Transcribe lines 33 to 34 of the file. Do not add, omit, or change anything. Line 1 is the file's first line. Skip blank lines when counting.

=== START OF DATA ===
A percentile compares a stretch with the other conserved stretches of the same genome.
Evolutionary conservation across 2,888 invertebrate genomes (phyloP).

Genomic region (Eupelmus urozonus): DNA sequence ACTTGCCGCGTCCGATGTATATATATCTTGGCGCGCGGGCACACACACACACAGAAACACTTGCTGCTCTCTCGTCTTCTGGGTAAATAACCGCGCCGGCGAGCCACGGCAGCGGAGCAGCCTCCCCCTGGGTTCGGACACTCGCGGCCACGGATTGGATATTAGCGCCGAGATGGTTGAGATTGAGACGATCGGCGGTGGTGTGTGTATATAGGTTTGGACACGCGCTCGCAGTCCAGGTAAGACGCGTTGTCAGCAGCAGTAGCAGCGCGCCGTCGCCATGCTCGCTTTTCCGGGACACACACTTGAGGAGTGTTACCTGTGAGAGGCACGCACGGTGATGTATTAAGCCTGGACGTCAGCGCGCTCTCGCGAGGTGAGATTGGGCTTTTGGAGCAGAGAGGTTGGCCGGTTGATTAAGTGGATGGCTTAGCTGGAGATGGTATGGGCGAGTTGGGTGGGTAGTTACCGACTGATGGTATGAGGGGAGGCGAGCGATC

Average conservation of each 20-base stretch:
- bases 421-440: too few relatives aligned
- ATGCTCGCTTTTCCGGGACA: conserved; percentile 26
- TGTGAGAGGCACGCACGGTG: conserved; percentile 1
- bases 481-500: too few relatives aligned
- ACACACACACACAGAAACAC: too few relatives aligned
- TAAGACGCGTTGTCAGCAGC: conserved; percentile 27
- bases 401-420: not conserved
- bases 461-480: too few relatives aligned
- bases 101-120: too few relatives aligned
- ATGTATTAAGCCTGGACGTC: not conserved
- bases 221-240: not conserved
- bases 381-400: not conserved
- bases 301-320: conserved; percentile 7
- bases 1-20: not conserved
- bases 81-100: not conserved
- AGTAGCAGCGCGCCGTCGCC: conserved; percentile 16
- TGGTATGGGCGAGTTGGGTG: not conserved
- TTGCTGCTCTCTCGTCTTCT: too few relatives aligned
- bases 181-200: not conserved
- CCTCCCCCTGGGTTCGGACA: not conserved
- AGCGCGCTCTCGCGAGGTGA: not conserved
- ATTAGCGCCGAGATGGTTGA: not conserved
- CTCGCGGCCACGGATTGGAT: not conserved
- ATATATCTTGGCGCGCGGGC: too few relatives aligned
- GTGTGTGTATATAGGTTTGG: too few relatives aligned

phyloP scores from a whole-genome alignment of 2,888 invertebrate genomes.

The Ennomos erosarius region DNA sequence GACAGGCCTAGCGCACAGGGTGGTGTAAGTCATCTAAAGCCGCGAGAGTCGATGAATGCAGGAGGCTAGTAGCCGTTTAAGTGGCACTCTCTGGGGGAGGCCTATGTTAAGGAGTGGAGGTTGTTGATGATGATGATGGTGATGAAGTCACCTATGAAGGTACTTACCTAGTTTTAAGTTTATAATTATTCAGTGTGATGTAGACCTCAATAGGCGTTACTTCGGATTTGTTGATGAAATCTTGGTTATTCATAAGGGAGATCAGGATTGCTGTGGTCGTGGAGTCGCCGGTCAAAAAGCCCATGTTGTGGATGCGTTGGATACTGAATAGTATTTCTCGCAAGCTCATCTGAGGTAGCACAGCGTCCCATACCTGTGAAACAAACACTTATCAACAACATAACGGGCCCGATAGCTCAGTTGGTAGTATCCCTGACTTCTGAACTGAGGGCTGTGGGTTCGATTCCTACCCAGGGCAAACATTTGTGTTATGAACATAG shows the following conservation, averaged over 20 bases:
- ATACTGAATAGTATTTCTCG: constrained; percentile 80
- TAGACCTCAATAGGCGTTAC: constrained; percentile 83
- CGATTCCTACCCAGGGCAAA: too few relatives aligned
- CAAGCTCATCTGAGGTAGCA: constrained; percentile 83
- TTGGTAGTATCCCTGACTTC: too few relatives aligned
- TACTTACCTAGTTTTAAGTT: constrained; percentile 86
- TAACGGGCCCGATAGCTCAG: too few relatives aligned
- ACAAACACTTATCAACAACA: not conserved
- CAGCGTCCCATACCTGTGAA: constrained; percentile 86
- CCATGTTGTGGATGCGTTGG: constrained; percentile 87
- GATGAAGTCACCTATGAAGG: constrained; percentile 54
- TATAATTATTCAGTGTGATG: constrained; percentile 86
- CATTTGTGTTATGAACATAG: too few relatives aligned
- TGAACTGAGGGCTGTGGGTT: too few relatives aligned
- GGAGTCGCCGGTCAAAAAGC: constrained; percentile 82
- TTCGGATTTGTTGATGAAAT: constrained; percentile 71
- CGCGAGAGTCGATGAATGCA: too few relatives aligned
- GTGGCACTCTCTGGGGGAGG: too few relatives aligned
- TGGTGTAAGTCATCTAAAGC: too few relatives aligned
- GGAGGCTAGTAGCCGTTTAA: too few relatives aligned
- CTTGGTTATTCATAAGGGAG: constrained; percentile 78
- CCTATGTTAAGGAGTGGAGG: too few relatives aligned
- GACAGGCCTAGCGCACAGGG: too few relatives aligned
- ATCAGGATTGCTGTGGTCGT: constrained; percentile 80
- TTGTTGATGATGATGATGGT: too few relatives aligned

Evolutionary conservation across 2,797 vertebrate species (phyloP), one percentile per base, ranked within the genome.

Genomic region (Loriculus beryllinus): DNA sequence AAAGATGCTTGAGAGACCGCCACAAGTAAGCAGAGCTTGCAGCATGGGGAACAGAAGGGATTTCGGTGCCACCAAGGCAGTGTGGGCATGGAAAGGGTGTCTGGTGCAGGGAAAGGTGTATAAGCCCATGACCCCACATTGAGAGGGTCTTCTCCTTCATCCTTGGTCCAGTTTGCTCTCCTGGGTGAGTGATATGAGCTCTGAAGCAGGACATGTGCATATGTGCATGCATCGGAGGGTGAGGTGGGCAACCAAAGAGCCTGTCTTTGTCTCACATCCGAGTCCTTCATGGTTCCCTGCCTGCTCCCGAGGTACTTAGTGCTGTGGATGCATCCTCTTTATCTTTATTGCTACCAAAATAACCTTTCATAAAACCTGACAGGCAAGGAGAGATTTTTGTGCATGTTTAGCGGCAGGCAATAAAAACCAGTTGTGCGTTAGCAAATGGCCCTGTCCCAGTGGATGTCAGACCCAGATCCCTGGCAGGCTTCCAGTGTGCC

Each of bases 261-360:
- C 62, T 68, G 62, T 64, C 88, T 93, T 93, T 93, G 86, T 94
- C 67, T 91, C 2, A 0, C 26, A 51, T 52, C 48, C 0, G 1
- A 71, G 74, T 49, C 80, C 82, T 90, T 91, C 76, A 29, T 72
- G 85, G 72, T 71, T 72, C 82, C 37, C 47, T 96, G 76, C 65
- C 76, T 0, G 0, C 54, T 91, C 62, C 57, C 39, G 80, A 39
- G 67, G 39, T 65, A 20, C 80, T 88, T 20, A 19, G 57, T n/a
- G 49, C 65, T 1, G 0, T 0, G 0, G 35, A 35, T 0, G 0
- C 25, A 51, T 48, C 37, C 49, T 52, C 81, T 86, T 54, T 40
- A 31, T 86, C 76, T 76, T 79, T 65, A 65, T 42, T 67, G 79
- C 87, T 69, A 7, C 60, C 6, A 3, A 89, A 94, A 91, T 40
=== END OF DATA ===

- TAGACCTCAATAGGCGTTAC: constrained; percentile 83
- CGATTCCTACCCAGGGCAAA: too few relatives aligned